Connecting the wings is a four-line band of “musical notation” first seen in this collection on Nampeyo’s Kayenta-style bowl (2012-02), which is perhaps a few years older than pot 2013-18. One version of the migration design is about 6.75” long and the second about an inch shorter, both rendered about parallel with the rim. Between these black designs, there are solid red versions of the wing tip heading like a red comet up towards the rim. Perhaps because one of the black designs is shorter than the other, a gap in design was created into which the painter added a third red “comet” near the base of the jar. Behind it is a small red smudge line done in the same red paint.

I find it difficult to judge the age of pot 2013-18. The Masterson photograph might be as early as 1895. Nampeyo and Annie’s most innovative work was done from about 1900 to 1910, just before and after Nampeyo was comodified with the opening of Hopi House in 1905 (Kramer 1996:168-171). Based on this information, I believe that pot 2013-18 was produced between 1895 and 1910 with some bias towards the earlier years given the visual evidence in the 1895-1906 Masterson photograph.

The following seven deviations all suggest that the finishing of this pot was quickly done and not carefully considered:
1) The top framing band
2) The curvature of the appliqué coil
3) The irregular placement of holes on the appliqué band
4) The differing length and orientation of the black migration elements
5) The differing number of finishing lines in the wing tips
6) The addition of a third red comet to fill in blank space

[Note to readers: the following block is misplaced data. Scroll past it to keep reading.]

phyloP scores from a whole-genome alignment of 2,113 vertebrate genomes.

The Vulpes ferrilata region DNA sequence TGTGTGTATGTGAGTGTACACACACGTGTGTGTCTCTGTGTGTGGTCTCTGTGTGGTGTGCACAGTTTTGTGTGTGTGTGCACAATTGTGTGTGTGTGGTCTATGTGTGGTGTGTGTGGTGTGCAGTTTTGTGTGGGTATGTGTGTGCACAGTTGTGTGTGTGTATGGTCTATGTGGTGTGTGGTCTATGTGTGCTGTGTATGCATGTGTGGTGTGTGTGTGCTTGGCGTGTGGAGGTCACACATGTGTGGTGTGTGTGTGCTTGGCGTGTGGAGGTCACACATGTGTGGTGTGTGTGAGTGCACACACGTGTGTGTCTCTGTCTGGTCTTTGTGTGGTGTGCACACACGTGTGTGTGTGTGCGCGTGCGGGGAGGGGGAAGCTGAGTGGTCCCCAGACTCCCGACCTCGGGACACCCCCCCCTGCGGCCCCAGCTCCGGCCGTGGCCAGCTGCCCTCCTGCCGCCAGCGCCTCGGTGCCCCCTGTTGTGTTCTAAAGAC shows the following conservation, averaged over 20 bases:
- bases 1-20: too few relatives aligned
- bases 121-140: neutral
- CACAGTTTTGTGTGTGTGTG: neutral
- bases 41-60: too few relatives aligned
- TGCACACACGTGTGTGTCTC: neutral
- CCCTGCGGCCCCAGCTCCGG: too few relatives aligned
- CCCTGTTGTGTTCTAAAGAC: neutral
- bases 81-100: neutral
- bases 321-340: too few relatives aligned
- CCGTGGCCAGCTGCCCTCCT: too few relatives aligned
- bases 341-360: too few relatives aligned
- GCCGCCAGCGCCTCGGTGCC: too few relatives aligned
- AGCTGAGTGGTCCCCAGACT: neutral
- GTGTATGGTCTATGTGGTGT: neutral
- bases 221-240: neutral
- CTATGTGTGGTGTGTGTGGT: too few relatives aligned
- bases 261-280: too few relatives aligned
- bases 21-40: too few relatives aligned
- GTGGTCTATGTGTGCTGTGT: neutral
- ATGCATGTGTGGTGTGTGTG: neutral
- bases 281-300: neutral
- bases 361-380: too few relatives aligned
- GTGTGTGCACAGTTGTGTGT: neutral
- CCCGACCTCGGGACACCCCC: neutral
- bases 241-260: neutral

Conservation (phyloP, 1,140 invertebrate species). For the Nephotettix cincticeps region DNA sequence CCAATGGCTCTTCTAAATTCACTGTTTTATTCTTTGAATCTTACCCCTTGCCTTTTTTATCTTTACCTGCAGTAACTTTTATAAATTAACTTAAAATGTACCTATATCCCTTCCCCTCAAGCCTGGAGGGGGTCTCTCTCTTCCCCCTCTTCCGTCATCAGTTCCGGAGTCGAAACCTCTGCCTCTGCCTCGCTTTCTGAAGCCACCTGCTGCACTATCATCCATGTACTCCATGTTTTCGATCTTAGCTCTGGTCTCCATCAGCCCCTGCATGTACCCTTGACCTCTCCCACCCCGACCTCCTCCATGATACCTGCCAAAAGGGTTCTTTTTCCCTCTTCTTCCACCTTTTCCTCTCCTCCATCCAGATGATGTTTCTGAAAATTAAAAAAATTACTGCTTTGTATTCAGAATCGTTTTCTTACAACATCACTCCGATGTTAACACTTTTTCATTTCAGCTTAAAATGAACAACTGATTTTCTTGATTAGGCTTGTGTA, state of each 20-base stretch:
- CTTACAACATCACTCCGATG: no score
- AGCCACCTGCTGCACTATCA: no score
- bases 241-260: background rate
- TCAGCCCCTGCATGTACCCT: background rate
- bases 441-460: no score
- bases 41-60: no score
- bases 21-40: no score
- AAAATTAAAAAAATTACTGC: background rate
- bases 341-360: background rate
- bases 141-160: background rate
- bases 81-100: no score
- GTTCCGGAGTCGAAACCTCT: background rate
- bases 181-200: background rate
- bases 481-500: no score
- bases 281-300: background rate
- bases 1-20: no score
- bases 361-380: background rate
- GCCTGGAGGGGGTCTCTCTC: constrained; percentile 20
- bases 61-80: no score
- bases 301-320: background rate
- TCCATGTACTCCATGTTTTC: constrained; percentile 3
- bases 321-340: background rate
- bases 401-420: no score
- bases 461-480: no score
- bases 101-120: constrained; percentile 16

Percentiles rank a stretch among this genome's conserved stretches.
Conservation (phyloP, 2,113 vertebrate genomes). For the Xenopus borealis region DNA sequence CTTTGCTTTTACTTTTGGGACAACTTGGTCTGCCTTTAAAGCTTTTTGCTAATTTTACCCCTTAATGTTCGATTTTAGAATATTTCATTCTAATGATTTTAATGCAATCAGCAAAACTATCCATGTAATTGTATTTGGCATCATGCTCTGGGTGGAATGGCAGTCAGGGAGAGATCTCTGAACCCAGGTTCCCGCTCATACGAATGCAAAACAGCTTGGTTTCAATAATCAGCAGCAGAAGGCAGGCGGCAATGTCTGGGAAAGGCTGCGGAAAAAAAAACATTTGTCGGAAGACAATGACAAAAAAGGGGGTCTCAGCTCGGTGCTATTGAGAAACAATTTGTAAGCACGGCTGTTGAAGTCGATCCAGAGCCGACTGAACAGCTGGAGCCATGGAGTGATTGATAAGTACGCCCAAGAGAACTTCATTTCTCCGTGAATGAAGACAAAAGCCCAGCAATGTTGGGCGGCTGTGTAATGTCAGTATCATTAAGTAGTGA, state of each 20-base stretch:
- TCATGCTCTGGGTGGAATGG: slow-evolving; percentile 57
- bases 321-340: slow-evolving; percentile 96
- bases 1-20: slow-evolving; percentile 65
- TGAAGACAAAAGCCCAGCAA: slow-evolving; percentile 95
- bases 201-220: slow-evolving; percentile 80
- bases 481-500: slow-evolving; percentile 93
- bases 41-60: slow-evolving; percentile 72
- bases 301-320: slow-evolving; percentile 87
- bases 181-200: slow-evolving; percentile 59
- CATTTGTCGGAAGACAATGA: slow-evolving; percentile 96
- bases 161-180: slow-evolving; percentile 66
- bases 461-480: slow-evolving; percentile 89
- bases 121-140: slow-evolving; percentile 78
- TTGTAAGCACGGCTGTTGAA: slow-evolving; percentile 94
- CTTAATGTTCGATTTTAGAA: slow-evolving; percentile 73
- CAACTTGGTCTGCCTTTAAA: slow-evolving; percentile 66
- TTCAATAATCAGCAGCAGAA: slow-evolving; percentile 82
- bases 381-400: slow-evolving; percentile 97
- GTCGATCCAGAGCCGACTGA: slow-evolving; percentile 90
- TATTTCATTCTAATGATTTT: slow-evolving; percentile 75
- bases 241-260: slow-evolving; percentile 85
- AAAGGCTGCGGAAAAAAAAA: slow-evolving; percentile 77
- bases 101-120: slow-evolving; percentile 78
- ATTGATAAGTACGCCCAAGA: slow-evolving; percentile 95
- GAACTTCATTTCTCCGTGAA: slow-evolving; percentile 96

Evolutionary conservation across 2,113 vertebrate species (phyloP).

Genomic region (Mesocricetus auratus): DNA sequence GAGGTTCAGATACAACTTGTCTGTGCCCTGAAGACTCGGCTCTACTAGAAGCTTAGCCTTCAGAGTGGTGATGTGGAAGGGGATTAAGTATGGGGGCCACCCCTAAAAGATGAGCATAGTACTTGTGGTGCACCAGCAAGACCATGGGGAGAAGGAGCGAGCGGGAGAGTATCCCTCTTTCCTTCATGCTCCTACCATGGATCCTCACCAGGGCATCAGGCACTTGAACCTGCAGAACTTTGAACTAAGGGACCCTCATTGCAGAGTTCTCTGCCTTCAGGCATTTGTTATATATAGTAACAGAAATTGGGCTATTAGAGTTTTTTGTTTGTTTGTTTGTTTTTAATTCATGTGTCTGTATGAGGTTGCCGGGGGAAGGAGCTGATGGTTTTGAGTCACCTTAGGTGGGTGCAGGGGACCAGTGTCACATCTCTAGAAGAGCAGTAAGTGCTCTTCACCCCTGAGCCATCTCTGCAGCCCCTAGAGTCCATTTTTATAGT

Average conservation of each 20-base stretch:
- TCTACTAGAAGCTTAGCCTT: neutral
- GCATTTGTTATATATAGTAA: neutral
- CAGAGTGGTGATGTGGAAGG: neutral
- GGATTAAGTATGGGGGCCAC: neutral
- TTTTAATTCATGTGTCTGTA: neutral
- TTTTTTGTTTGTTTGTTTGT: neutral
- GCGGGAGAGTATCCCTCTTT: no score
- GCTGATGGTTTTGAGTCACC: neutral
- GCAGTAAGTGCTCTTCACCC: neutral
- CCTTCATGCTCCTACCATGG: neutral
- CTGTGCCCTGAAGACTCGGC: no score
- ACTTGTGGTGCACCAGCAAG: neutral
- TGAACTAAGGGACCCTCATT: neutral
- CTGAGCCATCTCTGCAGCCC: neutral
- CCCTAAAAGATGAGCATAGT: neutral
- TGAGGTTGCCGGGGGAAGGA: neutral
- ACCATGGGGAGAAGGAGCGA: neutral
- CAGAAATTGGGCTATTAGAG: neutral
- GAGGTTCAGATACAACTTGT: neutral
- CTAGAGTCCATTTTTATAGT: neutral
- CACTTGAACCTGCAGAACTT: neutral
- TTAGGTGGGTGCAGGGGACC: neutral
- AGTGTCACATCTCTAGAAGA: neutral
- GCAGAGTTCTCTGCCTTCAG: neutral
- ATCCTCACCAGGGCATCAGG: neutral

7) The red smudge

Speaking of Annie’s painting, Kramer writes:

“As her work matured, it had a more delicate, horizontal feeling to it, like slanted penmanship. She was the first to repeatedly paint migration designs, her signature dots identifiable at the end of the wingtips”

The lightness of the painting lines suggests to me that the maker was Annie. On the other hand, the casual painting and finishing of the jar belies Annie’s reputation as a careful painter and is more characteristic of her mother. (Though the casual—almost sloppy—painting on this jar exceeds Nampeyo’s usual impulsive style.) The stepped elements in the ends of the wings do not meet Kramer’s observation that Annie used dots, unlike her mother and other family members who used stepped lines, as on this pot.

On the one hand, on the other…

As is often the case, there is substantial ambiguity as to the maker and painter of pot 2013-18. It looks most like the Latter-day Saints’ pot published by the Blairs as by Annie, but these authors do not provide the evidence that supports the conclusion that Annie was the maker of this published pot nor do they offer a date of production. The painting on 2013-18 seems light, as might be expected of Annie, but the design seems quickly applied, as one would expect more of her mother, though Nampeyo was not this sloppy.

Pot 2013-18 was most likely made between 1895 and 1905. Born about 1883, Annie would have been about 12 to 22 years old during this period. Perhaps pot 2013-18 displays the talents of a young woman still developing her style and skills and experimenting with the use of appliqué. Given what I know now, I attribute the production of this pot to a young Annie. Other examples of Hopi appliqué jars and better documentation of such jars might someday provide the information for a more definitive attribution. For pots that I believe were made by Annie’s sisters when young, see 2010-20 (Nellie) and 2006-15 (Fannie).


Purchase History:
Purchased on 10/7/13 from Bruce McGee at the Heard Museum gift shop [Receipt on file.]

In a letter of attribution, Bruce wrote:

“The bowl was recently purchased from a gentleman that recently moved here for health reasons. He told us that he purchased the bowl from a museum in Chicago, which I took to be the Field Museum…. To my knowledge Annie Healing was the only one of the family that did the appliqué such as this on her pots.” (Letter on file.)